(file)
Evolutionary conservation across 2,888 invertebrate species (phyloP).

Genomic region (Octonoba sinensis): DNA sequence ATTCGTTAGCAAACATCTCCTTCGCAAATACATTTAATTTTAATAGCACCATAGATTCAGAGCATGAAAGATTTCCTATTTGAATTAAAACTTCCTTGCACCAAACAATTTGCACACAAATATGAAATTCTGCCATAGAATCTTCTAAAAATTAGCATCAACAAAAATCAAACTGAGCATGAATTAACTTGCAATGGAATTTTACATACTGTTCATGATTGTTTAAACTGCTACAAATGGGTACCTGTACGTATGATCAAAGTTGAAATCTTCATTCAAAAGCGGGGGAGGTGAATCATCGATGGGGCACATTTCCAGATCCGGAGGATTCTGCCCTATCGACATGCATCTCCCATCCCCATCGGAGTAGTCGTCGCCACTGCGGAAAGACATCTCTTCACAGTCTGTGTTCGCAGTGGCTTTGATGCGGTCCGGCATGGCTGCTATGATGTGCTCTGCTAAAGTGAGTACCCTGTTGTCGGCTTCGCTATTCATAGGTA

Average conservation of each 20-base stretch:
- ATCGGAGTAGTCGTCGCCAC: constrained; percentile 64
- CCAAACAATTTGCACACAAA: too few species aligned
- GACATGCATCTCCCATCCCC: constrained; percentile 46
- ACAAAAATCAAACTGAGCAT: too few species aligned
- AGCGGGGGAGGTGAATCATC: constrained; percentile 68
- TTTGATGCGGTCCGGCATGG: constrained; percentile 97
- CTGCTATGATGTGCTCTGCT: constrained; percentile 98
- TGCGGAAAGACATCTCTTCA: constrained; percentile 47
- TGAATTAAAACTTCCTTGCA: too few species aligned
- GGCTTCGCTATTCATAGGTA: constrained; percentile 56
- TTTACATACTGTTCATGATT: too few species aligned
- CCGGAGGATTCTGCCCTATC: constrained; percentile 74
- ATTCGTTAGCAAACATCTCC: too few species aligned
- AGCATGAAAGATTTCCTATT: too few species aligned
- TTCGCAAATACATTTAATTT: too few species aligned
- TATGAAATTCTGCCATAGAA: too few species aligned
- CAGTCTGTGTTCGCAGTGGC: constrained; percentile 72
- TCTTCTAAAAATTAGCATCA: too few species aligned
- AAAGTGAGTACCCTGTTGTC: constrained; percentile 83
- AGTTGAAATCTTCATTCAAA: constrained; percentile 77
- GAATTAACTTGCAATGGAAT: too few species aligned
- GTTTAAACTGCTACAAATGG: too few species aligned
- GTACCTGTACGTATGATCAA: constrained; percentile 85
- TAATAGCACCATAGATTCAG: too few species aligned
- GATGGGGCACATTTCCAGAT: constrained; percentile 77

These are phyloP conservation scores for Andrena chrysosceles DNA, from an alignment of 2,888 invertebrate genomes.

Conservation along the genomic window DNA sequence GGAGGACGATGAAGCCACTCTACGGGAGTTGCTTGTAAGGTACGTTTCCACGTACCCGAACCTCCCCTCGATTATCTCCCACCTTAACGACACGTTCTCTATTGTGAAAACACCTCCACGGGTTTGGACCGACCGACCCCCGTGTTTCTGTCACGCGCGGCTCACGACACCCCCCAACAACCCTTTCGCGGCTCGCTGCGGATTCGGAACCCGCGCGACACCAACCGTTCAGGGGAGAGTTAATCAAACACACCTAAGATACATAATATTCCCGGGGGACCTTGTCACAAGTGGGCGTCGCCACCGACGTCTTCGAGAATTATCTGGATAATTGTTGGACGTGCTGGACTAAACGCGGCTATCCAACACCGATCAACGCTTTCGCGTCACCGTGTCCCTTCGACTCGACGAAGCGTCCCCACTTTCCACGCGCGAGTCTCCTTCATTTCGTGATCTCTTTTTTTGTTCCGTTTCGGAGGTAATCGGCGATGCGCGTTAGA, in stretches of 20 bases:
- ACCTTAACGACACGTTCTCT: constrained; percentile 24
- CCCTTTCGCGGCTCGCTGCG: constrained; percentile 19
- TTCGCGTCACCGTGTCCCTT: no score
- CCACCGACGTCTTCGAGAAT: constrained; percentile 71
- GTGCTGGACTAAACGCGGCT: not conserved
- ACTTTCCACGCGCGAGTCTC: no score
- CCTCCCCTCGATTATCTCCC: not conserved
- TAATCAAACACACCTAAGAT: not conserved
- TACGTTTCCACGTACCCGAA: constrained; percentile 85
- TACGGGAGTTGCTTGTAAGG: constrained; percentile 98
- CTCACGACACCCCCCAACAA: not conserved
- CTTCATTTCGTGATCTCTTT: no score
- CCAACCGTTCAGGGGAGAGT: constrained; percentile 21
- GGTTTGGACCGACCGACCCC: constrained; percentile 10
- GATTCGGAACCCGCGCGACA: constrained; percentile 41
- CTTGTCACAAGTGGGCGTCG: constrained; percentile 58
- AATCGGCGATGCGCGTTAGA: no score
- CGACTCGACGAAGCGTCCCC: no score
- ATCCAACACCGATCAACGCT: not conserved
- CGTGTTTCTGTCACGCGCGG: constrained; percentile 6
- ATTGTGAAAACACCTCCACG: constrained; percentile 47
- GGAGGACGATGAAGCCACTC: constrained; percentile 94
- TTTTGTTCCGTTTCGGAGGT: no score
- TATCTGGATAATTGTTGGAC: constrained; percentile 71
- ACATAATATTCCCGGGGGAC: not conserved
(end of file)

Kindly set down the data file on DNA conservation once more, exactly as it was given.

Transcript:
Evolutionary conservation across 2,888 invertebrate species (phyloP).

Genomic region (Octonoba sinensis): DNA sequence ATTCGTTAGCAAACATCTCCTTCGCAAATACATTTAATTTTAATAGCACCATAGATTCAGAGCATGAAAGATTTCCTATTTGAATTAAAACTTCCTTGCACCAAACAATTTGCACACAAATATGAAATTCTGCCATAGAATCTTCTAAAAATTAGCATCAACAAAAATCAAACTGAGCATGAATTAACTTGCAATGGAATTTTACATACTGTTCATGATTGTTTAAACTGCTACAAATGGGTACCTGTACGTATGATCAAAGTTGAAATCTTCATTCAAAAGCGGGGGAGGTGAATCATCGATGGGGCACATTTCCAGATCCGGAGGATTCTGCCCTATCGACATGCATCTCCCATCCCCATCGGAGTAGTCGTCGCCACTGCGGAAAGACATCTCTTCACAGTCTGTGTTCGCAGTGGCTTTGATGCGGTCCGGCATGGCTGCTATGATGTGCTCTGCTAAAGTGAGTACCCTGTTGTCGGCTTCGCTATTCATAGGTA

Average conservation of each 20-base stretch:
- ATCGGAGTAGTCGTCGCCAC: constrained; percentile 64
- CCAAACAATTTGCACACAAA: too few species aligned
- GACATGCATCTCCCATCCCC: constrained; percentile 46
- ACAAAAATCAAACTGAGCAT: too few species aligned
- AGCGGGGGAGGTGAATCATC: constrained; percentile 68
- TTTGATGCGGTCCGGCATGG: constrained; percentile 97
- CTGCTATGATGTGCTCTGCT: constrained; percentile 98
- TGCGGAAAGACATCTCTTCA: constrained; percentile 47
- TGAATTAAAACTTCCTTGCA: too few species aligned
- GGCTTCGCTATTCATAGGTA: constrained; percentile 56
- TTTACATACTGTTCATGATT: too few species aligned
- CCGGAGGATTCTGCCCTATC: constrained; percentile 74
- ATTCGTTAGCAAACATCTCC: too few species aligned
- AGCATGAAAGATTTCCTATT: too few species aligned
- TTCGCAAATACATTTAATTT: too few species aligned
- TATGAAATTCTGCCATAGAA: too few species aligned
- CAGTCTGTGTTCGCAGTGGC: constrained; percentile 72
- TCTTCTAAAAATTAGCATCA: too few species aligned
- AAAGTGAGTACCCTGTTGTC: constrained; percentile 83
- AGTTGAAATCTTCATTCAAA: constrained; percentile 77
- GAATTAACTTGCAATGGAAT: too few species aligned
- GTTTAAACTGCTACAAATGG: too few species aligned
- GTACCTGTACGTATGATCAA: constrained; percentile 85
- TAATAGCACCATAGATTCAG: too few species aligned
- GATGGGGCACATTTCCAGAT: constrained; percentile 77

These are phyloP conservation scores for Andrena chrysosceles DNA, from an alignment of 2,888 invertebrate genomes.

Conservation along the genomic window DNA sequence GGAGGACGATGAAGCCACTCTACGGGAGTTGCTTGTAAGGTACGTTTCCACGTACCCGAACCTCCCCTCGATTATCTCCCACCTTAACGACACGTTCTCTATTGTGAAAACACCTCCACGGGTTTGGACCGACCGACCCCCGTGTTTCTGTCACGCGCGGCTCACGACACCCCCCAACAACCCTTTCGCGGCTCGCTGCGGATTCGGAACCCGCGCGACACCAACCGTTCAGGGGAGAGTTAATCAAACACACCTAAGATACATAATATTCCCGGGGGACCTTGTCACAAGTGGGCGTCGCCACCGACGTCTTCGAGAATTATCTGGATAATTGTTGGACGTGCTGGACTAAACGCGGCTATCCAACACCGATCAACGCTTTCGCGTCACCGTGTCCCTTCGACTCGACGAAGCGTCCCCACTTTCCACGCGCGAGTCTCCTTCATTTCGTGATCTCTTTTTTTGTTCCGTTTCGGAGGTAATCGGCGATGCGCGTTAGA, in stretches of 20 bases:
- ACCTTAACGACACGTTCTCT: constrained; percentile 24
- CCCTTTCGCGGCTCGCTGCG: constrained; percentile 19
- TTCGCGTCACCGTGTCCCTT: no score
- CCACCGACGTCTTCGAGAAT: constrained; percentile 71
- GTGCTGGACTAAACGCGGCT: not conserved
- ACTTTCCACGCGCGAGTCTC: no score
- CCTCCCCTCGATTATCTCCC: not conserved
- TAATCAAACACACCTAAGAT: not conserved
- TACGTTTCCACGTACCCGAA: constrained; percentile 85
- TACGGGAGTTGCTTGTAAGG: constrained; percentile 98
- CTCACGACACCCCCCAACAA: not conserved
- CTTCATTTCGTGATCTCTTT: no score
- CCAACCGTTCAGGGGAGAGT: constrained; percentile 21
- GGTTTGGACCGACCGACCCC: constrained; percentile 10
- GATTCGGAACCCGCGCGACA: constrained; percentile 41
- CTTGTCACAAGTGGGCGTCG: constrained; percentile 58
- AATCGGCGATGCGCGTTAGA: no score
- CGACTCGACGAAGCGTCCCC: no score
- ATCCAACACCGATCAACGCT: not conserved
- CGTGTTTCTGTCACGCGCGG: constrained; percentile 6
- ATTGTGAAAACACCTCCACG: constrained; percentile 47
- GGAGGACGATGAAGCCACTC: constrained; percentile 94
- TTTTGTTCCGTTTCGGAGGT: no score
- TATCTGGATAATTGTTGGAC: constrained; percentile 71
- ACATAATATTCCCGGGGGAC: not conserved